Long-term exposure to lung irritants that damage the lungs and the airways usually is the cause of COPD.
In the United States, the most common irritant that causes COPD is cigarette smoke. Pipe, cigar, and other types of tobacco smoke also can cause COPD, especially if the smoke is inhaled.
Breathing in secondhand smoke, air pollution, or chemical fumes or dust from the environment or workplace also can contribute to COPD. (Secondhand smoke is smoke in the air from other people smoking.)
Rarely, a genetic condition called alpha-1 antitrypsin deficiency may play a role in causing COPD. People who have this condition have low levels of alpha-1 antitrypsin (AAT)—a protein made in the liver.
Having a low level of the AAT protein can lead to lung damage and COPD if you're exposed to smoke or other lung irritants. If you have this condition and smoke, COPD can worsen very quickly.
Although uncommon, some people who have asthma can develop COPD. Asthma is a chronic (long-term) lung disease that inflames and narrows the airways. Treatment usually can reverse the inflammation and narrowing. However, if not, COPD can develop.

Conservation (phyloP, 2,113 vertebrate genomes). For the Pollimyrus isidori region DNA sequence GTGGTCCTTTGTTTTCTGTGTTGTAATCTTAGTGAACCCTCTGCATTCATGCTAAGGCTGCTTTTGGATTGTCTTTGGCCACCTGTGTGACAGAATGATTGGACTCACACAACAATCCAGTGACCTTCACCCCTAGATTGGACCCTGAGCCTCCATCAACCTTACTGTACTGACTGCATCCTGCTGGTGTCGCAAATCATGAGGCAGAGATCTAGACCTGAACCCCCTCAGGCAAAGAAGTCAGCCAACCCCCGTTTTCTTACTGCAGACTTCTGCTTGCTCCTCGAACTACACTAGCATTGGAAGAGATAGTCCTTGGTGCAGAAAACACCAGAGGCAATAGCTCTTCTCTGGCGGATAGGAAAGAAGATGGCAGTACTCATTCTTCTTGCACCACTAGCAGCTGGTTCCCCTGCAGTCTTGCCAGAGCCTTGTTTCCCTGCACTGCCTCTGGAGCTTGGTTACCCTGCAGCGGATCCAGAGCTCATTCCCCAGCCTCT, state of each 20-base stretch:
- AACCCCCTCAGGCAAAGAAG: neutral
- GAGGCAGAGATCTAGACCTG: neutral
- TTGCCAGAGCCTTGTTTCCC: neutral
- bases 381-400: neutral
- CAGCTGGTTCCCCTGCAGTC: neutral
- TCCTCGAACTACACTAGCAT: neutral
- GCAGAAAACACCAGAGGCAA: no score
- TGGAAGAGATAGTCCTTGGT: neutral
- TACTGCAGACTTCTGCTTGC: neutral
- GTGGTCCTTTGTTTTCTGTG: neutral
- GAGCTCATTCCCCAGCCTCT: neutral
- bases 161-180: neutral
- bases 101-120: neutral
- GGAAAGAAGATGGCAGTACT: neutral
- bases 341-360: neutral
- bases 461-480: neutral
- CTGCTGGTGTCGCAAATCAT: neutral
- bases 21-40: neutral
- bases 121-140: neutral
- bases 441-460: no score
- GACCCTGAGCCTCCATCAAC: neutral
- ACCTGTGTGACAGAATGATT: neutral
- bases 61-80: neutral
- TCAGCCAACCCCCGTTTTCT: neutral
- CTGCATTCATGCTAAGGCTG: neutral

The NHLBI "Grand Opportunity" Exome Sequencing Project
Clinical trials are research studies that explore whether a medical strategy, treatment, or device is safe and effective for humans. To find clinical trials that are currently underway for COPD, visit www.clinicaltrials.gov.
November 15, 2013
NIH survey identifies barriers to effective patient-provider dialogue about COPD
Lack of communication between patients and health care providers about chronic obstructive pulmonary disease (COPD) remains a major barrier to diagnosis of this disease, according to the results of a Web-based survey released today by the National Heart Lung, and Blood Institute (NHLBI) of the National Institutes of Health.
The NHLBI updates Health Topics articles on a biennial cycle based on a thorough review of research findings and new literature. The articles also are updated as needed if important new research is published. The date on each Health Topics article reflects when the content was originally posted or last revised.